In G. anatis 12656-12, a single toxin, GtxA, is responsible for both the haemolytic and leukotoxic activity. Most A. pleuropneumoniae serotypes produce more than 1 of the 3 RTX-toxins ApxI, ApxII and ApxIII [22, 35], but this is seemingly not the case with G. anatis 12656-12. Genome searches supported this notion, as no other predicted proteins with homology to the pore-forming RTX-toxins were identified. However, the genome of 12656-12 did encode two large extracellular metalloproteases containing RTX-repeats.

Our characterisation of GtxA adds further variation to the theme of bacterial toxins in general and RTX-toxins in particular. GtxA contains a new type of domain and apparently uses yet undescribed mechanisms during the interaction with host cells and in the battle against the host immune system. We expect GtxA to be essential in the pathogenesis of G. anatis, and aim for further insight into the role of this toxin in the promotion of disease.

Acknowledgments

We thank Dr Rosemary Redfield and Dr Sunita Sinha, University of British Columbia, for valuable help with natural transformation of Gallibacterium. We thank Dr P. Kuhnert and Dr J. Frey, University of Bern, for providing plasmid pLG575 and ApxI-antiserum. This work was supported by the Danish Research Council for Technology and Production (23-03-0143). B.M. Kristensen was supported by the Faculty of Life Sciences, University of Copenhagen.


1

Bojesen A.M., unpublished data.

2

Kristensen B.M., unpublished data.

3

Kristensen B.M., unpublished results.

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All Tables

Table I.

Primer list. Primers used for construction and verification of gtxA mutants. Restriction sites are underlined.

Table II.

Primer list. Primers used for constructs for expression in E. coli. Restriction sites are underlined. Bold indicates overlapping regions for splicing by overlap extension.

All Figures

thumbnail Figure 1.

Haemolytic activity of G. anatis culture supernatants and expression of GtxA. (A) Growth and haemolytic activity of cell-free culture supernatant of G. anatis 12656-12. An overnight culture was diluted 1:100 and growth (cell density measured by absorbance at 600 nm) and haemolytic activity (HA) in cell-free culture supernatant were recorded. The haemolytic activity of supernatant diluted 100-fold in BHI is shown. Extracellular proteins for Western blotting (Fig. 1B) were harvested in parallel. The experiment was repeated three times, the level of haemolytic activity varied but the relative pattern was consistent. (B) Levels of GtxA determined by Western blotting with ApxI-antiserum. Supernatants were harvested at the indicated time points, concentrated 100-fold as described in Materials and Methods and separated by SDS-PAGE in a 3–8% gel prior to blotting. Extracellular proteins from ΔgtxA were harvested at OD600 = 2 (lane marked ΔgtxA). WC = whole cell lysate from wild-type, the cells were harvested 5 h after inoculation. Size markers are indicated on the left. The experiment was repeated with the same result.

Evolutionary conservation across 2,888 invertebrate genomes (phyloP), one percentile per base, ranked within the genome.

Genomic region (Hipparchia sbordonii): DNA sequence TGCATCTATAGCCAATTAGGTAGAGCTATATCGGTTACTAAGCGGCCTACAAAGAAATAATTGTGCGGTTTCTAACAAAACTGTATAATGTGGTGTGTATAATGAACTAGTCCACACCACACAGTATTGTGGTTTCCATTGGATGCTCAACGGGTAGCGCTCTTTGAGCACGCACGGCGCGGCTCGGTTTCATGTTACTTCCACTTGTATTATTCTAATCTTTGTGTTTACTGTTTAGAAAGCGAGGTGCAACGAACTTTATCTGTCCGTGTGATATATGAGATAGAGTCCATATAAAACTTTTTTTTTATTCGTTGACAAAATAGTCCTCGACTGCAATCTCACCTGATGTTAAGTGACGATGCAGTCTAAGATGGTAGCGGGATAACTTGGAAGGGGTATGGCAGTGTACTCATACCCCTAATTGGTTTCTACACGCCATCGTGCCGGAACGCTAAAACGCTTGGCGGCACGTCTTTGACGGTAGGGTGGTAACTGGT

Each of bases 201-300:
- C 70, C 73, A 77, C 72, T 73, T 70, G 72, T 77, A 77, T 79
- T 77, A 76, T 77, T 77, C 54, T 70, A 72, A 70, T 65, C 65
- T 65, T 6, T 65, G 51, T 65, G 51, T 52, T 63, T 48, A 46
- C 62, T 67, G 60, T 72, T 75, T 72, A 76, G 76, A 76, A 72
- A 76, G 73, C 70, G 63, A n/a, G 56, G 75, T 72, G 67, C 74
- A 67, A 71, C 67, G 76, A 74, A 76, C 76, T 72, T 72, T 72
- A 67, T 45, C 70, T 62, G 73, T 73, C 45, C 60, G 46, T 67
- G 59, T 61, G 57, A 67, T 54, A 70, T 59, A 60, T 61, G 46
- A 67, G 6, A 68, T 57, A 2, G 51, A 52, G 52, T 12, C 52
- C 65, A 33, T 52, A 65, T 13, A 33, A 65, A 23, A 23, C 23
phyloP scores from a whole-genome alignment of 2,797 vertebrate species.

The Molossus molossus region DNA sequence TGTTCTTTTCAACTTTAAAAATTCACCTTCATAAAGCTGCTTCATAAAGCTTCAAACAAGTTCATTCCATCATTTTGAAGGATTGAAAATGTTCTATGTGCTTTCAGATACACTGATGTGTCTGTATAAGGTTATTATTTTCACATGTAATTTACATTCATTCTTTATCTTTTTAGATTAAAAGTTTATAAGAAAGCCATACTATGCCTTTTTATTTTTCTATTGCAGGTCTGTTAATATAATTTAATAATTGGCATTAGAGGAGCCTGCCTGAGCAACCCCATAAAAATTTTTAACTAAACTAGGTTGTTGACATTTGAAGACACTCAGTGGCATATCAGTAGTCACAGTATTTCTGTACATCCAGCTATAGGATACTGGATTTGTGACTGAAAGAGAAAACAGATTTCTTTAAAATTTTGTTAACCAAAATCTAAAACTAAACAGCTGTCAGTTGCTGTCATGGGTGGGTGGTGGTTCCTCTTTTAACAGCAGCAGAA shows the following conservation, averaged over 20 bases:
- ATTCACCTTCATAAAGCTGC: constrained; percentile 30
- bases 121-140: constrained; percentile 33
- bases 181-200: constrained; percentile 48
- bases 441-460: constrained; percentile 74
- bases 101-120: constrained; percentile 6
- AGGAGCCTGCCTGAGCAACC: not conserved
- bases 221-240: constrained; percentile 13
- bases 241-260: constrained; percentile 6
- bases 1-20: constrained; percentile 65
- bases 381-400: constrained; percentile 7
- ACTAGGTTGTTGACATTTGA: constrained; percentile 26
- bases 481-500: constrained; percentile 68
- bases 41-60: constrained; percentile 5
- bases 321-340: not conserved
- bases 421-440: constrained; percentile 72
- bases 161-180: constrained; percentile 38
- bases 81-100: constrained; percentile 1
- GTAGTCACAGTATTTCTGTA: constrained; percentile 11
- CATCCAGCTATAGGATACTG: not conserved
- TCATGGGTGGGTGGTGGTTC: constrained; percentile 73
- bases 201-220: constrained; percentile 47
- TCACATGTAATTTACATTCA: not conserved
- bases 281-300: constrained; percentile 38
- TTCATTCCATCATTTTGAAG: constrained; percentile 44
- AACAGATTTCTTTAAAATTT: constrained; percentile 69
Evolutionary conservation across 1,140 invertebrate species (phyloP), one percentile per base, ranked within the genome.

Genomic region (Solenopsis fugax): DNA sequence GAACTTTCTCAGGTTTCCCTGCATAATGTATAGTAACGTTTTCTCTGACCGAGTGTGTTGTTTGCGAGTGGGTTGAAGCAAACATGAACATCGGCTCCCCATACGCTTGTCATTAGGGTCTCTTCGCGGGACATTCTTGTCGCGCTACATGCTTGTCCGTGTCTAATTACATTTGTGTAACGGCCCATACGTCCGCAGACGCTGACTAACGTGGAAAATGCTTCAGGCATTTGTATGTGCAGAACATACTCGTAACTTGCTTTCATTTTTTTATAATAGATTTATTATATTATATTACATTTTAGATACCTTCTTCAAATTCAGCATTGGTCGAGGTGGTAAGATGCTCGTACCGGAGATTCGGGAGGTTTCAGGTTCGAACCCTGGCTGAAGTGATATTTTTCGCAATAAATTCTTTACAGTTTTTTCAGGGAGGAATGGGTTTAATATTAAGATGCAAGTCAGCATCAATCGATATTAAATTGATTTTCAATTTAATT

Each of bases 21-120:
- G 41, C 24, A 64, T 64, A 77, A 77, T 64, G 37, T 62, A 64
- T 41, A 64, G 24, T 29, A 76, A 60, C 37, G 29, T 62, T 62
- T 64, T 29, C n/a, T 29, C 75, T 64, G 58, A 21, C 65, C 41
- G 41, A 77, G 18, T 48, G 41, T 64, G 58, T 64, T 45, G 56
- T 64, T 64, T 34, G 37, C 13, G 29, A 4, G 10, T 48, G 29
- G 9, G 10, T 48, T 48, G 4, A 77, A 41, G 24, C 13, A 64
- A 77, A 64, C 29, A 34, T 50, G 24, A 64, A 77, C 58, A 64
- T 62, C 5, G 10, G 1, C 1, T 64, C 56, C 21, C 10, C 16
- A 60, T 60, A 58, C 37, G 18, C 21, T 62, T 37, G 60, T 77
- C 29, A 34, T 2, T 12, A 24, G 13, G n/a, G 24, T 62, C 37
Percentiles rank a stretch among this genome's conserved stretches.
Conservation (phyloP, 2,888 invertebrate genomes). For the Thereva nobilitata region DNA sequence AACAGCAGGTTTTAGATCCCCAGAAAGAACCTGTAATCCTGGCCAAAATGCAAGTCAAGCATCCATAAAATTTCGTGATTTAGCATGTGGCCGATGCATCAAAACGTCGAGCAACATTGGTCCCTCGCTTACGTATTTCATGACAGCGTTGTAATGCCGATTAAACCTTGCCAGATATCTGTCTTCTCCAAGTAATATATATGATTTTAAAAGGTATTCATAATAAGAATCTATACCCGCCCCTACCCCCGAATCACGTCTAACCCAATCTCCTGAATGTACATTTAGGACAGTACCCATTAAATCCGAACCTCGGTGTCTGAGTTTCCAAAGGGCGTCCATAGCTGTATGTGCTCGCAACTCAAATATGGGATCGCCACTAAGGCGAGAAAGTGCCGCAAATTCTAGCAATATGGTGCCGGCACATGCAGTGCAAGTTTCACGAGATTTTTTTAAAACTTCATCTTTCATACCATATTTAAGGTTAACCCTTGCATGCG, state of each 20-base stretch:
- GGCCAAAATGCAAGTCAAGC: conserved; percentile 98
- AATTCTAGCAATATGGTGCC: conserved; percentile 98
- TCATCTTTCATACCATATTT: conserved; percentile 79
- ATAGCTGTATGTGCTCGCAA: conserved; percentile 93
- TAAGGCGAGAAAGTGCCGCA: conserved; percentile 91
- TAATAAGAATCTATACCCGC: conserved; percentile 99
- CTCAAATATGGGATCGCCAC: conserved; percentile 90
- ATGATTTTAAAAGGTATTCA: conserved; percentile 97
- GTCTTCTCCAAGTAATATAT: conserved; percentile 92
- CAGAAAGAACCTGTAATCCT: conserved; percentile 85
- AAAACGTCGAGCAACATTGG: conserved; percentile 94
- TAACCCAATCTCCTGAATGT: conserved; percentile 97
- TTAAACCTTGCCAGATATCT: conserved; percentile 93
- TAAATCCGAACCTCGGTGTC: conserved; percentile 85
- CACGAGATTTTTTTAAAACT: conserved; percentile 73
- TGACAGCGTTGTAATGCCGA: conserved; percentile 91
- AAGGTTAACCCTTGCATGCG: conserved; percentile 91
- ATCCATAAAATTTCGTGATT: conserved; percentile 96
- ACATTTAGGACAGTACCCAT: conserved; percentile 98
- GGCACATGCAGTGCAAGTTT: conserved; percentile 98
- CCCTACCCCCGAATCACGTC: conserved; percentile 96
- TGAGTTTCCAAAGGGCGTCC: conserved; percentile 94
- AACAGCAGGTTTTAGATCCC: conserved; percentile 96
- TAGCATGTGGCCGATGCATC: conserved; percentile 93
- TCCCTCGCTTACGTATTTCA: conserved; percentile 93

In the text
thumbnail Figure 2.

Haemolytic activity and cytotoxicity of G. anatis 12656-12 wild-type (wt) and the isogenic gtxA mutant (ΔgtxA). (A) β-haemolysis. The bacteria were streaked on BHI-agar plates with 5% bovine blood and incubated at 37 °C for 18 h. (B) Light microscopy (100 × magnifications) of HD11 cells after 1 h incubation with saline (mock), wt or ΔgtxA. Bacteria were harvested in late exponential phase (OD600 = 1) and added at an m.o.i. of 10. (C) Cytotoxicity quantified with LDH activity. HD11 cells were incubated with bacteria as described in 1B. The averages of three replicate wells are shown, bars represent the S.E.

In the text
thumbnail Figure 3.

(A) The genetic organisation of gtxA, gtxC and their flanking genes in G. anatis 12656-12. Arrows indicate ORF. A predicted transcriptional terminator is indicated downstream of gtxC. (B) Organisation of GtxA. K indicates conserved lysine residues (Lys1484 and Lys1607). The glycine aspartate-rich region (position 1640–1830) is marked. (C) Alignment of the 15 repeats in the N-terminal domain of GtxA, the alignment was generated with Radar [16]. Numbers to the left indicate amino acid position in GtxA. Positions where the amino acid are identical (black) or similar (grey) in more than 50% of the repeats are marked.

In the text
thumbnail Figure 4.

Cytotoxic activity of E. coli expressing GtxA. (A) β-haemolytic activity of E. coli ER2566 grown on LB-agar with 5% bovine blood and 0.1 mM IPTG, incubated at 30 °C. T1SS: + or − indicates the presence or absence of plasmid pLG575 which expresses the E. coli T1SS-components HlyB and HlyD. RTX = amino acids 931–2026 of GtxA, N-term = amino acids 1–949 of GtxA. (B) Liquid haemolysis assay and LDH cytotoxicity assay with E. coli ER2566/pLG575 expressing different versions of GtxA.

In the text
thumbnail Figure 5.

Expression of GtxA in E. coli. Western blot on whole cell lysate (WC) and extracellular protein (EC) from E. coli ER2566/pLG575 after induction with IPTG. Proteins were separated by SDS-PAGE in a 4–12% gel and blotted on a PVDF-membrane. The blot was probed with ApxI-antiserum. B = blank, -T1SS indicates the absence of plasmid pLG575. Size markers are indicated on the right (PageRuler Prestained Protein Ladder Plus, Fermentas, Burlington, Canada). The upper band in each lane has the expected size of full-length GtxA (215 kDa) or the RTX-domain (117 kDa). The smaller sized bands are likely degradation products.

In the text